‘Iron Man 3’ had a female villain until corporate got involved – She Said/She Said

She Said/She Said is a (sporadically) daily video featuring HitFix Harpy Donna Dickens and HitFix Weekend Editor Jill Pantozzi discussing current events in geek news.


Not that long ago, Marvel was struggling with the idea that girls (and boys) wanted to see the ladies of the MCU represented in merchandise. Many social media campaigns were spawned questioning the absence of everyone from Black Widow to Gamora. With the removal of Creative Committee, the roadblocks gumming up the works to equal representation in action figures seems to be breaking up. But the effects from that time period are still being felt.

Back in May, Iron Man 3 director Shane Black revealed to Uproxx that Rebecca Hall”s character of Maya Hansen had originally had a far meatier role. That of the main villain.

“Rebecca Hall”s character was bigger at one point and we reduced it. All I”ll say is this, on the record: There was an early draft of Iron Man 3 where we had an inkling of a problem. Which is that we had a female character who was the villain in the draft. We had finished the script and we were given a no-holds-barred memo [from Marvel corporate] saying that cannot stand and we”ve changed our minds because, after consulting, we”ve decided that toy won”t sell as well if it”s a female.”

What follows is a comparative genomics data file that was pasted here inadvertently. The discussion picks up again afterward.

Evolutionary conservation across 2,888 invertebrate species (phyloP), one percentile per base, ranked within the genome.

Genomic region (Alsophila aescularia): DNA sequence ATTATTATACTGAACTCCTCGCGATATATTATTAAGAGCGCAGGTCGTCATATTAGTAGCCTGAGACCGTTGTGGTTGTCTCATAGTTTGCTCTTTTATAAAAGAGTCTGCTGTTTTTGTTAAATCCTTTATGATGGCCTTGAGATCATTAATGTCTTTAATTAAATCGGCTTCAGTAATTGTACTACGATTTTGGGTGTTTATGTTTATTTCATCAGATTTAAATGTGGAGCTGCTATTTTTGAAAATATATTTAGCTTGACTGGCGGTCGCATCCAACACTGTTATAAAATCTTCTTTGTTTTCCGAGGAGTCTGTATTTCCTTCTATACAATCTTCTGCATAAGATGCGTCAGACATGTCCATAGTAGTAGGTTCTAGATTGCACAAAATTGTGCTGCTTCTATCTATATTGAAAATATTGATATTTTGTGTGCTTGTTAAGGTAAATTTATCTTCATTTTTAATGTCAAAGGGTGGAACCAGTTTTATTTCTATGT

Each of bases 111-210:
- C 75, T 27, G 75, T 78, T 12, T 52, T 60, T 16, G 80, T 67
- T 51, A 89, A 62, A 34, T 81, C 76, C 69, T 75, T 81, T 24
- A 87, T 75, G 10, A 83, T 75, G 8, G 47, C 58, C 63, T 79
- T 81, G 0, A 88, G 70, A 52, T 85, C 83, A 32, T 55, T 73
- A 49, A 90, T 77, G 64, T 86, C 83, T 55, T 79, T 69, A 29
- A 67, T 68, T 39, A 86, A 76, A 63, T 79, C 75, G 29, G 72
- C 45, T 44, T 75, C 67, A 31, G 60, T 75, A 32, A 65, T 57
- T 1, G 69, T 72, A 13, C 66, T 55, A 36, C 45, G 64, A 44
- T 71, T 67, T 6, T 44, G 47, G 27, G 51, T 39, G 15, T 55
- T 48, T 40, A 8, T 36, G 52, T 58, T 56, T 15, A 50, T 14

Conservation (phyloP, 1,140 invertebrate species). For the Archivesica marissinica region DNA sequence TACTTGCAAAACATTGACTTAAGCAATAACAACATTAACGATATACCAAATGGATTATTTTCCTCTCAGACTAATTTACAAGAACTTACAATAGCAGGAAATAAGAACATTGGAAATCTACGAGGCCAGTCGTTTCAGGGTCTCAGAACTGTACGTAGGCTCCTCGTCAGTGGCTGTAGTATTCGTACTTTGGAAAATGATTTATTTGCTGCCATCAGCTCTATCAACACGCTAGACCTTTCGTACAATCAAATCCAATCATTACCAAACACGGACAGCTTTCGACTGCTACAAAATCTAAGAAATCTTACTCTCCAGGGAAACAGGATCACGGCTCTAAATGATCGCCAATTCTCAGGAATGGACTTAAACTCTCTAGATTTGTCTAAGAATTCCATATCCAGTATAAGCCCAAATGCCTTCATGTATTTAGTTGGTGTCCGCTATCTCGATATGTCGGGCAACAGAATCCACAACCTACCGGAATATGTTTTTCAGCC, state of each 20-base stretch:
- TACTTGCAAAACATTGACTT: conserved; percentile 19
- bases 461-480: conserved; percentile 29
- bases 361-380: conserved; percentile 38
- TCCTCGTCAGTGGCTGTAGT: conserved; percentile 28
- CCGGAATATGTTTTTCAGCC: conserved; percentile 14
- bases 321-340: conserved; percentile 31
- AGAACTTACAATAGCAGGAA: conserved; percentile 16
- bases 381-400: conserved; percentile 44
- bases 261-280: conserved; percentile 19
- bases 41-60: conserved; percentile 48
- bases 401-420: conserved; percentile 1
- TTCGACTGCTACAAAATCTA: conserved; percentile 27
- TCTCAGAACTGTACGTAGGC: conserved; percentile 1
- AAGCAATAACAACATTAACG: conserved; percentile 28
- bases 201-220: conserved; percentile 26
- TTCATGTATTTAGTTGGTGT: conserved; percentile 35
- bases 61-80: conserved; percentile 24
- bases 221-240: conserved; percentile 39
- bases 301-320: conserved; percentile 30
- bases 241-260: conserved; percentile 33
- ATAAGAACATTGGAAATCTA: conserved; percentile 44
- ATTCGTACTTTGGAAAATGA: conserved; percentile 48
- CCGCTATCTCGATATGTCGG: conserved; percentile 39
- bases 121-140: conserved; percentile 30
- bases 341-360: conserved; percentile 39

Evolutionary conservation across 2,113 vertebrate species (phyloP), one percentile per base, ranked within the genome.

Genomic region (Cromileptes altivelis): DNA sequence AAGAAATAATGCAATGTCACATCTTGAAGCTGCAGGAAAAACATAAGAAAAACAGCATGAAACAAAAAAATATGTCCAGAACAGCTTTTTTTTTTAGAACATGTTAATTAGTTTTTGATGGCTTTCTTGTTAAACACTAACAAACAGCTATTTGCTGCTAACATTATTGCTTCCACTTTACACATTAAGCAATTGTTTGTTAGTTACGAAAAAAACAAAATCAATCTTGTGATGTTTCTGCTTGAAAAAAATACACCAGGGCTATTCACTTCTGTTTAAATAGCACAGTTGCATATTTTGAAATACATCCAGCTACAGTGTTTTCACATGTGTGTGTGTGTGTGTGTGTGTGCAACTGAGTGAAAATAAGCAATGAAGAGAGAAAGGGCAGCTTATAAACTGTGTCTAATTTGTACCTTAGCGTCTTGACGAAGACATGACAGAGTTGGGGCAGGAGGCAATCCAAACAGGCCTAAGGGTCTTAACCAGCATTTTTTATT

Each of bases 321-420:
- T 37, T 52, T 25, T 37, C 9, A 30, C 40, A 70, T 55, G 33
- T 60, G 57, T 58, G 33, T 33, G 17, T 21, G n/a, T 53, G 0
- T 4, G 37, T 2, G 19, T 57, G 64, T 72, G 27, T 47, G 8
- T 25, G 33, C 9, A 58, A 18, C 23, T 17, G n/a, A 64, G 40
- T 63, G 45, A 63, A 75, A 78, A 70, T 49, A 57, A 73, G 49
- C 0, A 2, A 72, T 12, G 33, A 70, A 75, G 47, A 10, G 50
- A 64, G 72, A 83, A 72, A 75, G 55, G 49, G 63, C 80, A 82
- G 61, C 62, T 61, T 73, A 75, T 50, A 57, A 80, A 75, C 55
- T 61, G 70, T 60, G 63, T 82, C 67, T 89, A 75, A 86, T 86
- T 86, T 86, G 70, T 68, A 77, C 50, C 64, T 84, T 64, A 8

Considering Iron Man 3 was released before the #WheresBlackWidow movement, this isn”t much of surprise. What is a surprise? How willing people involved in the project are willing to talk about it. Joining Black in confirming this dirty little marketing secret is Rebecca Hall herself. While promoting her film Christine at TIFF, the conversion turned to Iron Man 3. As reported by the Toronto Sun, Hall backed up Black”s statement:

“That”s 100% true […] I signed on to do something that was a substantial role. She wasn”t entirely the villain – there have been several phases of this – but I signed on to do something very different to what I ended up doing. Halfway through shooting they were basically like, ‘What would you think if you just got shot out of nowhere?” I was meant to be in the movie until the end… I grappled with them for awhile and then I said, ‘Well, you have to give me a decent death scene and you have to give me one more scene with Iron Man,” which Robert Downey Jr. supported me on.”

In the video above, HitFix Harpy”s Donna Dickens and Jill Pantozzi discuss this revelation, what it means for the future of Marvel, and if the cracks are beginning to show in the company”s usually united front.